New York Times (Arizona)
By Fernanda Santos
September 15, 2016
Arizona’s attorney general on Thursday detailed limits on the authority of state and local agencies to enforce immigration laws, ending a six-year fight over a state law that gave local authorities broad powers to detain anyone they suspected of being in the country illegally.
In a nonbinding opinion filed in Federal District Court here, the attorney general, Mark Brnovich, recommended specific limits on the actions of state and local police officers: They are permitted to ask about immigration status during a traffic stop or criminal investigation, but they may not extend a stop, detention or arrest simply to verify a person’s immigration status.
“Maybe this should have been done years ago,” Mr. Brnovich said in an interview. “Some folks look for answers, others look for fights. I think in this situation, we’re ready for answers.”
The opinion was the first time that a Republican elected official in Arizona had moved to clarify the limits of the stringent state law, known as S.B. 1070, that was aimed at identifying, prosecuting and deporting undocumented immigrants.
The law required state law enforcement officials to determine the immigration status of anyone they stopped or arrested if there was “reasonable suspicion” that the person might be in the county illegally, leading to widespread claims of discrimination against Latinos.
It came as part of a settlement of a lawsuit filed by immigrants’ rights groups in 2010, shortly after the bill was signed into law.
The opinion instructs officers not to make an arrest simply because a person lacks proper identification, and not to use race, ethnicity or national origin as a reason to stop or detain a person “except when it is part of a suspect description.”
The opinion, Mr. Brnovich said, will serve as a guide for law enforcement agencies and officers, but it is not binding. Police departments and county sheriff’s offices are free to ignore it. Nonetheless, Mr. Brnovich said that as the state’s chief law enforcement official, he would share it with “every police agency that wants to listen” and encourage compliance.
Some departments, like those in the cities of Mesa and Tucson, have already adopted similar policies, although the American Civil Liberties Union has since documented several claims of racial profiling against the Tucson police.
The enforcement guidelines give the immigrants rights groups that sued the state over S.B. 1070 the ammunition to go after local law enforcement agencies that flout the law.
“The legislators who passed S.B. 1070 were envisioning an Arizona where every police officer would be able to detain people based on their immigration status, and the opinion by the attorney general recognizes for the first time that this is illegal,” Cecillia Wang, the director of the A.C.L.U.’s Immigrants’ Rights Project, said in an interview.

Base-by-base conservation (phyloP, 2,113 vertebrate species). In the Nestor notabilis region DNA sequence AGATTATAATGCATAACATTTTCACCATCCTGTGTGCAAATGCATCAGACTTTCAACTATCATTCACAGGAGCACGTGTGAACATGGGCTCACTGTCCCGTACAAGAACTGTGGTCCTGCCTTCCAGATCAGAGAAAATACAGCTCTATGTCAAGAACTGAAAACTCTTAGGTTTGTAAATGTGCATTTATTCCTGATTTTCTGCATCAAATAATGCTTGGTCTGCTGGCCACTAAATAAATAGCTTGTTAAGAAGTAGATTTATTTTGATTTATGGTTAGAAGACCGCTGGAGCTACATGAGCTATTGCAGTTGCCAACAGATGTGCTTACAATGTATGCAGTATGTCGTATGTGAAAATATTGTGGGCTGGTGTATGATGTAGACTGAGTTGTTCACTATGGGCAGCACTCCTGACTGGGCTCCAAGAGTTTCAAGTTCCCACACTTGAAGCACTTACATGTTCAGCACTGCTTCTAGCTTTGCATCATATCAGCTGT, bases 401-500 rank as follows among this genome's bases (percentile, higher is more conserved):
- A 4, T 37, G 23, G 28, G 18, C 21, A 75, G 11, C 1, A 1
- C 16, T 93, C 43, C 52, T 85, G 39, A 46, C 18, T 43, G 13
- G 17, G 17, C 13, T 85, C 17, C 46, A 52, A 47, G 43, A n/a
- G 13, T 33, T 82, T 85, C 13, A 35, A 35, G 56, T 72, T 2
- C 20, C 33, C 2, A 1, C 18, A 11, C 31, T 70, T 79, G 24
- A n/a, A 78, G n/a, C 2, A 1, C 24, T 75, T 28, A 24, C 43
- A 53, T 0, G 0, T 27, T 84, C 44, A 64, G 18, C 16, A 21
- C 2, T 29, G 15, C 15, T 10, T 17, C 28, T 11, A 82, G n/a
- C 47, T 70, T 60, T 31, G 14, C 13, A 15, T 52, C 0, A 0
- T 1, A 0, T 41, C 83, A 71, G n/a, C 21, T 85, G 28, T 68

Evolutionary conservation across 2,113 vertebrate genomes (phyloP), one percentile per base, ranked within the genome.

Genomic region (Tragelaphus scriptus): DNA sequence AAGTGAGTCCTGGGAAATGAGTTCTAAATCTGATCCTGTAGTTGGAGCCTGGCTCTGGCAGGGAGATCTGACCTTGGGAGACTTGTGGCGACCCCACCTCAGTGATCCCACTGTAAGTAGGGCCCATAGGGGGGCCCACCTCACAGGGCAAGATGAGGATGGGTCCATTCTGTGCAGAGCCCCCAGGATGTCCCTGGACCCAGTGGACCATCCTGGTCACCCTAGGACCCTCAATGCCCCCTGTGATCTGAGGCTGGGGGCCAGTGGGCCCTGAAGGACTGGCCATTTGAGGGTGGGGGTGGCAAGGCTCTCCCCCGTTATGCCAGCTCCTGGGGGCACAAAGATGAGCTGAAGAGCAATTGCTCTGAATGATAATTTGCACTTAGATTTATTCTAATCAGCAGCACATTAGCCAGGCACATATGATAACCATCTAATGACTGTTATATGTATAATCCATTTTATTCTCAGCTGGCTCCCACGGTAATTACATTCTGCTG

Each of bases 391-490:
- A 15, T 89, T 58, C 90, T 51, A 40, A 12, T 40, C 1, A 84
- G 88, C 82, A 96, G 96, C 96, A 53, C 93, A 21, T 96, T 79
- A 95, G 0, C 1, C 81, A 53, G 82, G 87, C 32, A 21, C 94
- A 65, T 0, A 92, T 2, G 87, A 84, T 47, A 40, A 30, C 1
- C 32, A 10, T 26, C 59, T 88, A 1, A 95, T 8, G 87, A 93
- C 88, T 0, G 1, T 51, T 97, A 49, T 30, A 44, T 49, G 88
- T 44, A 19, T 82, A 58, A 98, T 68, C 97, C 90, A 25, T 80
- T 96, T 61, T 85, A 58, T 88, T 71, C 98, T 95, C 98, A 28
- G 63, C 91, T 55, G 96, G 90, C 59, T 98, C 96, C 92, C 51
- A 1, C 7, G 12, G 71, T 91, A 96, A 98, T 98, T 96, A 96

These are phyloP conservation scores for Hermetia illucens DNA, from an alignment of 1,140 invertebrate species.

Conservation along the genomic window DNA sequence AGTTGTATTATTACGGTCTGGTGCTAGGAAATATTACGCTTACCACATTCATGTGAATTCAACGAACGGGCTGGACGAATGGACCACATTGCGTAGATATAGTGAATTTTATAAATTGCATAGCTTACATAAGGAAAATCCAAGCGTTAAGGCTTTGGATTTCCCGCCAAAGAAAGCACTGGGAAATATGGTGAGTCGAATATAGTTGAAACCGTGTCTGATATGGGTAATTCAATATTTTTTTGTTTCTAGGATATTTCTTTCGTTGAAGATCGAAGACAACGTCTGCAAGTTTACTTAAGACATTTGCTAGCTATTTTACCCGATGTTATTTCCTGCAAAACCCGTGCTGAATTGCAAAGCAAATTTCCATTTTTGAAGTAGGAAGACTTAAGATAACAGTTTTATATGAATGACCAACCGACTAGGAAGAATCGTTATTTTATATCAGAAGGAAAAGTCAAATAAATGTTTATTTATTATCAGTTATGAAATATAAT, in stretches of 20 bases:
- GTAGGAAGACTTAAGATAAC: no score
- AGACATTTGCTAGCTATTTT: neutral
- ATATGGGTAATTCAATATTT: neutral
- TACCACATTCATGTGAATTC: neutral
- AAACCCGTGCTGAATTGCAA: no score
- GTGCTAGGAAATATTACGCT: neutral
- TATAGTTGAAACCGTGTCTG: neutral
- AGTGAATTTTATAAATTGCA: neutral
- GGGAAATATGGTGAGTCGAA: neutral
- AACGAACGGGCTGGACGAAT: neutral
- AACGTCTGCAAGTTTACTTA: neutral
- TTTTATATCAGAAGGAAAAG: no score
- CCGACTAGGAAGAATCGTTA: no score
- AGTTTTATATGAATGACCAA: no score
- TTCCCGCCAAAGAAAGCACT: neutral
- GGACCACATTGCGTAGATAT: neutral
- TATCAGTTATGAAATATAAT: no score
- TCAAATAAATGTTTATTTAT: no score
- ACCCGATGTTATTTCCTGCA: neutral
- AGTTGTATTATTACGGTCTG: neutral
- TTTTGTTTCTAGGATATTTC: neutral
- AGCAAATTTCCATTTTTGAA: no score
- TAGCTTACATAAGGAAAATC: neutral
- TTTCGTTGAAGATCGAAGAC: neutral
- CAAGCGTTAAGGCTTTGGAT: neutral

“While that’s a victory, we’re not done yet,” she said. “We’ll be watching every police officer, every sheriff’s office in the state to make sure they comply with the constitution.”
Mr. Brnovich’s enforcement guidelines were part of a settlement of a lawsuit filed in 2010 by the A.C.L.U., the Mexican-American Legal Defense and Education Fund and other advocacy groups soon after Jan Brewer, then the governor of Arizona, signed S.B. 1070 into law.
The lawsuit did not stop lawmakers in two dozen states from introducing similar bills. Five states — Alabama, Georgia, Indiana, South Carolina and Utah — passed laws, but most have been limited by the courts.
In Arizona, Ms. Brewer and Sheriff Joe Arpaio, who built a name for himself as an unapologetic pursuer of undocumented immigrants, became villains to immigration advocates and heroes to those who believed in the need for strong immigration enforcement.
But the law was costly to Arizona, resulting in boycotts and loss of concerts, conventions and business.
“When the state takes such an aggressive lead on questions of immigration enforcement, it’s not just bad for the community,” Lisa Urias, executive board member of the Arizona Hispanic Chamber of Commerce, a plaintiff in the lawsuit. “It’s bad for business. It tarnishes the image of state.”
As part of the settlement, the state will pay the plaintiffs’ $1.4 million in legal fees.
A separate lawsuit against the state over the law, filed by the Obama administration, went to the Supreme Court, where justices struck down a measure that would have subjected undocumented immigrants to criminal penalties if they were caught looking for work.
Mr. Brnovich’s guidelines echo many of the boundaries already established by the federal courts. Among them is a ruling against Sheriff Arpaio and his deputies at the Maricopa County sheriff’s office, who were found to have used racial profiling and illegal detentions to target Latinos.
The sheriff is now facing criminal contempt charges for failing to implement the court’s orders.
One of the sponsors of S.B. 1070, State Senator John Kavanagh, characterized the settlement as “a clear rejection of the notion that the law is racist” because it does not fundamentally change anything about the provision, one of the few remaining elements of the law that still stands.
“I certainly have no problem with instructing police officers in its proper application,” he said.
At a news conference, Salvador Reza, a community activist, said he does not see the attorney general’s guidelines and the lawsuit’s settlement as a victory.
Anywhere in the state, the police can still “stop somebody, a lawful stop — and we know what a lawful stop means here in Arizona — and when somebody doesn’t produce a driver’s license, they can start an investigation on their status,” Mr. Reza said.
“I’m glad the attorney general finally put something out. However, our community, the one I represent, I’ve warned them: don’t let your guard down.”
For more information, go to: www.beverlyhillsimmigrationlaw.com